Since Hitchcock shuffled off his mortal coil and the James Bond pix lost their Cold War raison d'etre, the void for witty and romantic actioners has yawned wide. Earlier this summer, "True Lies" produced strong B.O. results, but for less than a quarter of that price, "Terminal Velocity" should deliver more bang for the buck.

Since Hitchcock shuffled off his mortal coil and the James Bond pix lost their Cold War raison d’etre, the void for witty and romantic actioners has yawned wide. Earlier this summer, “True Lies” produced strong B.O. results on its $ 100 million-plus investment, but for less than a quarter of that price, “Terminal Velocity,” a snappy, thrill-packed political espionage/heist picture, should deliver more bang for the buck.

Set in the spectacularly cinematic world of skydiving, “Velocity” starts in high gear, with an intrigue involving damsels in distress and midnight landings of jumbo jets in a desolate Arizona desert. Faster than you can yell “Jump!” skydiving instructor Ditch Brodie (Charlie Sheen) is taking a winsome novice jumper named Chris (Nastassja Kinski) on a danger-filled leap into post-Cold War politics, murder and a bounty of tongue-in-cheek homages to Hitch and Ian Fleming.

Starting with a body switcheroo straight out of “Vertigo,” the romp turns into a “From Russia With Love”-meets-“North by Northwest” political thriller before landing firmly in “Goldfinger” heist-of-the-century territory. But rather than feeling stitched together from cribbed sources, “Velocity” is a thoroughly amusing and exhilarating cliffhanger.

Sheen finds himself a classically Hitchcockian wrong man, employed as the ultimate fall guy (pun intended) for Kinski’s earnest KGB agent, who’s trying to save Russia from a massive hit on its already shaky treasury. The unlikely scenario is no obstacle to a rousing good time: As Ditch and Chris chase the evildoers and in turn are chased by same , pic is filled with punchy gag-filled dialogue and sensational action bits, both in the air and on the ground.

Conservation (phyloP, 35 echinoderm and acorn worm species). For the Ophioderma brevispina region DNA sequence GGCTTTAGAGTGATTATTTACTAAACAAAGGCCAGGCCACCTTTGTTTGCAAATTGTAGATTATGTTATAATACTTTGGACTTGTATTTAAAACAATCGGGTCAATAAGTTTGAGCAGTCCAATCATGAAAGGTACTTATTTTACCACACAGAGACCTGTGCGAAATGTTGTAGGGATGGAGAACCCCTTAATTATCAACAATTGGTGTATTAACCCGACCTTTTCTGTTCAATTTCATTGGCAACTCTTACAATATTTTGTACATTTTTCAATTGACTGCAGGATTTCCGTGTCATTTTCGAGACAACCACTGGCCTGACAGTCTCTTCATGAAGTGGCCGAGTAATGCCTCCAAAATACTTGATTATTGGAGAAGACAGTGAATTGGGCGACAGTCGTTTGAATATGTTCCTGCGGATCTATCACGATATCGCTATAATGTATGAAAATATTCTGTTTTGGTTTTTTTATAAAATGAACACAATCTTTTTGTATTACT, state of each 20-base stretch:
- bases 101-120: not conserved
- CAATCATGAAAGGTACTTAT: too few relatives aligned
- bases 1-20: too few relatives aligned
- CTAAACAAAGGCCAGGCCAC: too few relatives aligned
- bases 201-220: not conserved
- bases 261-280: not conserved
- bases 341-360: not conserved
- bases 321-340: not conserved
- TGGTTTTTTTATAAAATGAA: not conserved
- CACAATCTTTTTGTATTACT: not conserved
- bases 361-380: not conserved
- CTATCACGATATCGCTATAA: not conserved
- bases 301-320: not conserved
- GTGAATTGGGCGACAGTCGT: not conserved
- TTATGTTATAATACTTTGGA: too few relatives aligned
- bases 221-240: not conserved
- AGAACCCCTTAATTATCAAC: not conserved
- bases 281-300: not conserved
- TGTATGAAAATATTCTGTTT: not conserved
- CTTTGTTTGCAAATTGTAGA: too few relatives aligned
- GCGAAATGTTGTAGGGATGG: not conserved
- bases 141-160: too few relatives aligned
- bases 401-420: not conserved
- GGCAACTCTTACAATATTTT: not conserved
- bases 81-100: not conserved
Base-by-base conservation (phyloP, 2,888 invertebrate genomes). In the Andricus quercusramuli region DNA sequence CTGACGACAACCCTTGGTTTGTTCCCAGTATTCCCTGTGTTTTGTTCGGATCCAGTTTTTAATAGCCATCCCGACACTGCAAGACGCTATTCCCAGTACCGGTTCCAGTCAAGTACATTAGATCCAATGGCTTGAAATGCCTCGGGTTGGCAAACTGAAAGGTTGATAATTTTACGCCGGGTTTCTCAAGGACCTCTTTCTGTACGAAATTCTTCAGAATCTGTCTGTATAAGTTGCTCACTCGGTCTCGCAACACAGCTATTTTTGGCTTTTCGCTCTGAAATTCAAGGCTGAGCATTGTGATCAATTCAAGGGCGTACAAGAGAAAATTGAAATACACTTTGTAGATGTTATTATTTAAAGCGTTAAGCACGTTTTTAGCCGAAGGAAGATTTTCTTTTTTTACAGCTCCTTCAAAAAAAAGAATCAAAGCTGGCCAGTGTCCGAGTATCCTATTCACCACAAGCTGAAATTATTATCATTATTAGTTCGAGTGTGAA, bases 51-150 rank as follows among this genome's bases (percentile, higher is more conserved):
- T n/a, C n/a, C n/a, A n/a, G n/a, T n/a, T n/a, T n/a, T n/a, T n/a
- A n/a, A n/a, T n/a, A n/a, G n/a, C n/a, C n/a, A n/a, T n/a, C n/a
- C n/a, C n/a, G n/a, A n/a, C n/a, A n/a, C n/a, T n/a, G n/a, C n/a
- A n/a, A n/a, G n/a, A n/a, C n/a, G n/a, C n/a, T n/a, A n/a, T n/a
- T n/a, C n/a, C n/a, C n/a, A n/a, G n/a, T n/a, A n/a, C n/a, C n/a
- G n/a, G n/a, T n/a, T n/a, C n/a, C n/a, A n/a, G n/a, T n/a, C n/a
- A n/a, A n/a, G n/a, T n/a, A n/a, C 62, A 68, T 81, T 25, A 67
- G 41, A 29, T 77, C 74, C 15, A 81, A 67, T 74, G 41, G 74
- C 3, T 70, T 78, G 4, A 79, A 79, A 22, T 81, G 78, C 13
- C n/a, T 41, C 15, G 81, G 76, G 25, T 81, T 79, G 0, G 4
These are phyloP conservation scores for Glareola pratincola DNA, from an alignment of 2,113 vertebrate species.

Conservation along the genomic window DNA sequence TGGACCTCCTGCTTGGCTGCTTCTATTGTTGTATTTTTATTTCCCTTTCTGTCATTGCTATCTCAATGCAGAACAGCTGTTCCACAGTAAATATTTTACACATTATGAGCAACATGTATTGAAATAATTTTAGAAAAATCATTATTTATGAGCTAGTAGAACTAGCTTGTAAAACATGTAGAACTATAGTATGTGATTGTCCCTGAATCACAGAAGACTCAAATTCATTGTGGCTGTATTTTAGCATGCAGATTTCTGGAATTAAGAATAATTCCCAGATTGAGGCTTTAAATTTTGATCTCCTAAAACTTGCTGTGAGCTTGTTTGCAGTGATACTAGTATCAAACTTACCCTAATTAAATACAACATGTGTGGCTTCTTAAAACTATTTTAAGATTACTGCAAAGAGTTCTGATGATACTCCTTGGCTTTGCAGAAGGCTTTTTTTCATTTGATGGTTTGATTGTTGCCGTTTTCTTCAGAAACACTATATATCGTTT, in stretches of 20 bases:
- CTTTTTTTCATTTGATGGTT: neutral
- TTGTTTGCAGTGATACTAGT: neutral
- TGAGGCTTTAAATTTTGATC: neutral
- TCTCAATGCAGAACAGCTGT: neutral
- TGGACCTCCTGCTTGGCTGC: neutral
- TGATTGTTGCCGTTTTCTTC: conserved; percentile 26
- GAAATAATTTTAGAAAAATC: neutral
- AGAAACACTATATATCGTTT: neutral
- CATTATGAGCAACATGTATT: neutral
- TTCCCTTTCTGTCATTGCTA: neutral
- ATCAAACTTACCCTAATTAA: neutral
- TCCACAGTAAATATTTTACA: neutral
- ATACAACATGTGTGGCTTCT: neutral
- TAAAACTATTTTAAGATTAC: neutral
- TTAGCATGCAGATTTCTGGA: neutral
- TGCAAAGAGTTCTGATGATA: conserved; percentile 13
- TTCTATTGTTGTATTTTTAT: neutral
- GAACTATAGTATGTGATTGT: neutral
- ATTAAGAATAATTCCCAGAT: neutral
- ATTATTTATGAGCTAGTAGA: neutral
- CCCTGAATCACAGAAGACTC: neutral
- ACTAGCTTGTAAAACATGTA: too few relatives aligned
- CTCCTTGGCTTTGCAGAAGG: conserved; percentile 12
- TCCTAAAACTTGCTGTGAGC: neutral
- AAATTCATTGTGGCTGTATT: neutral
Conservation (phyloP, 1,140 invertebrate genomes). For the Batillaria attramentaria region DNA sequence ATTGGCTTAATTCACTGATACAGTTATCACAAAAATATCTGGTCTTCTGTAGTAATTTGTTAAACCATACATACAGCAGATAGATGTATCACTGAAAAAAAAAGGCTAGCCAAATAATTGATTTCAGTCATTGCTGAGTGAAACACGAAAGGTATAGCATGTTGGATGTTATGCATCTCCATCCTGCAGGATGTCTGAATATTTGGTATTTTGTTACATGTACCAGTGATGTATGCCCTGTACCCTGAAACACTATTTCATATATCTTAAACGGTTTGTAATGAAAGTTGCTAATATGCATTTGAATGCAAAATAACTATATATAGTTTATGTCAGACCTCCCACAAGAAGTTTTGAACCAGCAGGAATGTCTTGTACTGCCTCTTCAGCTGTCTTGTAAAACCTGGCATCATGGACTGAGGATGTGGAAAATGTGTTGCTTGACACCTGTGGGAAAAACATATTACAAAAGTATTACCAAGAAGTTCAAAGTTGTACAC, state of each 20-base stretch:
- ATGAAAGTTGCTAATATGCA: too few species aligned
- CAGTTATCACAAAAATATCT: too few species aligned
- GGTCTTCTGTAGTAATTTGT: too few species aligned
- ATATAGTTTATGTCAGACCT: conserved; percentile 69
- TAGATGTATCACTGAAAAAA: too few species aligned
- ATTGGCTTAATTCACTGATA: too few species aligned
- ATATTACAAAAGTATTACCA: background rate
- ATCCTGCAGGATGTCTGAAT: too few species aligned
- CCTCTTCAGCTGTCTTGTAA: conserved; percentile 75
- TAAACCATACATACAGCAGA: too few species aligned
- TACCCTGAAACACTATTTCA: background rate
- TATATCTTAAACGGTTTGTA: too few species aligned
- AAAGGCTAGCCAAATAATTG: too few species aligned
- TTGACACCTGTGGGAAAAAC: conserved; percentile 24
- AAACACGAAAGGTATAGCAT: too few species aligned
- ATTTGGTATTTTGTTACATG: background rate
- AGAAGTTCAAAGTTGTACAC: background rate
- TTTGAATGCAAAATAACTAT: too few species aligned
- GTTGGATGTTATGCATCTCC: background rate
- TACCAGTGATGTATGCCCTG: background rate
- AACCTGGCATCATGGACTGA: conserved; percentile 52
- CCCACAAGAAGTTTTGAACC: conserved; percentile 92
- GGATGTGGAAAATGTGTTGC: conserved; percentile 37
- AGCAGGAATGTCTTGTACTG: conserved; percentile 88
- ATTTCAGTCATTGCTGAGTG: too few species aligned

Though opening minutes are less than sure-footed, by the time sinister baddies — peroxided killer Kerr (Christopher McDonald) and slippery D.A. investigator Ben Pinkwater (wink-wink) (James Gandolfini) — are in pursuit, the kicks have begun, with wild stunts involving jet-propelled vehicles, night drops into industrial smokestacks, shootouts and the jaw-dropping finale involving two planes, a Cadillac and an unwieldy locked car trunk.

Pic’s pleasures come as a welcome surprise, given the uninspired title, director Deran Serafian’s previous feature credits (“Death Warrant,””Roadflower, “”Gunmen”), Sheen’s somewhat worn-out welcome in the action genre after clinkers like “Navy SEALS,””The Rookie” and, especially, “The Chase,” and Kinski’s uncertain status after a virtual disappearance from Hollywood. ‘Velocity” is filled with good news on all their accounts.

Serafian’s sharp, lean direction is perfectly matched to David Twohy’s clever , well-paced script, and should put the helmer onto the A-list of actioner talents. Romantic leads are in on the jokes and up to pic’s physical demands. Kinski will win kudos for a solid femme fatale turn, while Sheen’s glib, sexy persona suits the befuddled but courageous flyboy.

Southwest locations provide a colorful backdrop, and Oliver Wood’s action-intense lensing keeps up with the imposing challenges of the stunt-heavy material. Picture stays impressively aloft until fade-out.

Terminal Velocity

Production

A Buena Vista release of a Hollywood Pictures presentation of an Interscope Communications/Polygram Filmed Entertainment production. Produced by Scott Kroopf, Tom Engelman. Executive producers, Ted Field, David Twohy, Robert W. Cort. Co-producer, Joan Bradshaw. Directed by Deran Serafian. Screenplay, Twohy.

Crew

Camera (Technicolor), Oliver Wood; editors, Frank J. Urioste, Peck Prior; music, Joel McNeely; production design, David L. Snyder; art direction, Sarah Knowles; set decoration, Beth A. Rubino; costume design, Poppy Cannon-Reese; sound (Dolby), Stephan Von Hase Mihalik; visual effects design and supervision/second unit visual effects director, Christopher F. Woods; aerial coordinator, Kevin Donnelly; aerial stunt coordinator, Jerry Meyers; aerial camera, Frank Holgate, Donald M. Morgan; land-based second unit director, Buddy Joe Hooker; land-based second unit camera, Bill Roe; additional camera, Charles Minsky; assistant director, George Parra; casting, Terry Liebling. Reviewed at the Cinerama Dome, L.A., Sept. 19, 1994. MPAA Rating: PG-13. Running time: 100 min.

With

Ditch Brodie - Charlie Sheen Chris Morrow - Nastassja Kinski Ben Pinkwater - James Gandolfini Kerr - Christopher McDonald Lex - Gary Bullock Sam - Hans R. Howes Noble - Melvin Van Peebles Karen - Cathryn de Prume Dominic - Richard Sarafian Jr.
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